― Frederick P. Brooks Jr.
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Message 5 of 14
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@PaulG. wrote:

Yes, we are using Shared Variables on a network. This is a PLC application and each of the 18 test bays have over a 150 SV's. Then there are the overhead system SV's. Each has it's own unique address. That is the where creating SV names has become quite the headache. There is no code to show you regarding creating my SV names. I'm doing everything via the Project Explorer and Excel.


 

I haven't worked with Shared Variables, but with 18 bays of 150 SV, wouldn't it be possible to use some array/cluster of those 150 instead of 3k individual?

 

/Y

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My predecessor already invested a lot of work in the current architecture, so we are going with making the SV's the way I have been. However ... after talking it over with my boss ... we agreed ... this kind of work is why we have "interns". Smiley Tongue

PaulG.

LabVIEW versions 5.0 - 2020

“All programmers are optimists”
― Frederick P. Brooks Jr.
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Message 7 of 14
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@PaulG. wrote:

My predecessor already invested a lot of work in the current architecture, so we are going with making the SV's the way I have been. However ... after talking it over with my boss ... we agreed ... this kind of work is why we have "interns". Smiley Tongue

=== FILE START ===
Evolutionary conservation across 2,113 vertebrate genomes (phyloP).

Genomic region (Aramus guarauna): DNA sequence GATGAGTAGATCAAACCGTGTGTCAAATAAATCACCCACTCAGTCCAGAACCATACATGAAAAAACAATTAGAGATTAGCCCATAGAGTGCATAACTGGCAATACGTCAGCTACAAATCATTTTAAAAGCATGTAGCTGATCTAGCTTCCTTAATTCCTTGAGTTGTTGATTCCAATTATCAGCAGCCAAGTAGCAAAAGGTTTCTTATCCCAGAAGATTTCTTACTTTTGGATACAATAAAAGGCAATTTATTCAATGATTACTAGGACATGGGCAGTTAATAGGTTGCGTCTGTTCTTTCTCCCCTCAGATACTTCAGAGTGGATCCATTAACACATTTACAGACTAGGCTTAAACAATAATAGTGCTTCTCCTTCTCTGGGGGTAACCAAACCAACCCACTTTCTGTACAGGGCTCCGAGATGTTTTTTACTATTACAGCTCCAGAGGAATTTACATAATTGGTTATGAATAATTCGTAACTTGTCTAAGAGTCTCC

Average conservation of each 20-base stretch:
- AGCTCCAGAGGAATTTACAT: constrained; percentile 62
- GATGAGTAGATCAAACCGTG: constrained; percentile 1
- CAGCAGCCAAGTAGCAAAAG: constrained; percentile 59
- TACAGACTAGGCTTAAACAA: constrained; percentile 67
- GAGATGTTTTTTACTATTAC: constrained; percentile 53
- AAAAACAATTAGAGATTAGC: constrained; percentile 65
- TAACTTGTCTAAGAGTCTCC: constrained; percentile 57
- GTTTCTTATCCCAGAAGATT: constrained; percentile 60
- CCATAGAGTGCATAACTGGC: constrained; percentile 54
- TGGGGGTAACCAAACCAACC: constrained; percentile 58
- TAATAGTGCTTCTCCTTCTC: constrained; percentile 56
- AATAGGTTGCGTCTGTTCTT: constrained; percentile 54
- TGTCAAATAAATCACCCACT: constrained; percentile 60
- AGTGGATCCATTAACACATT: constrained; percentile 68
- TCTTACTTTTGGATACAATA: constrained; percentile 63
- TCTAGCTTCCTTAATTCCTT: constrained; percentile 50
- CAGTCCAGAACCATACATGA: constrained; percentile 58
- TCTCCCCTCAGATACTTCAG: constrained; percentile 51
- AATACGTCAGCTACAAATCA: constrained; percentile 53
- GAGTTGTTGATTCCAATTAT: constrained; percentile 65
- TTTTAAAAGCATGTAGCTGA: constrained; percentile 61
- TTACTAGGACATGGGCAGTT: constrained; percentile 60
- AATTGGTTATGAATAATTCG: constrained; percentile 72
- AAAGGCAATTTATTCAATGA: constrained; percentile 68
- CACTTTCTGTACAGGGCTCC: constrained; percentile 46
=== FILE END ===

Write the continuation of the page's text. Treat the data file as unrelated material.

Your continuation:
I was wondering how you got into this situation.

 

[Set Rant mode = True]

 

In the old days of BridgeVIEW and early DSC  the entire tag generation and import into the DSC Tag Engine could be completely automated and that is how I handled a similar challenge with 5000 tags all mapped to distinct PLCs.

 

Since then, I have avoided DSC SV like the plague. May shape up to more work going in but at least I don't end up restricted by the functionality of DSC or playing tag with a support group on the other side of the world that reply with thilling quotes like...

 

"I don't now about BridgeVIEW, it was supposed to be like LV-DSC"

 

Smiley Mad

 

 

[Set Rant mode = False]

 

Sorry I can't help Paul.

 

Ben

 

Retired Senior Automation Systems Architect with Data Science Automation LabVIEW Champion Knight of NI and Prepper LinkedIn Profile YouTube Channel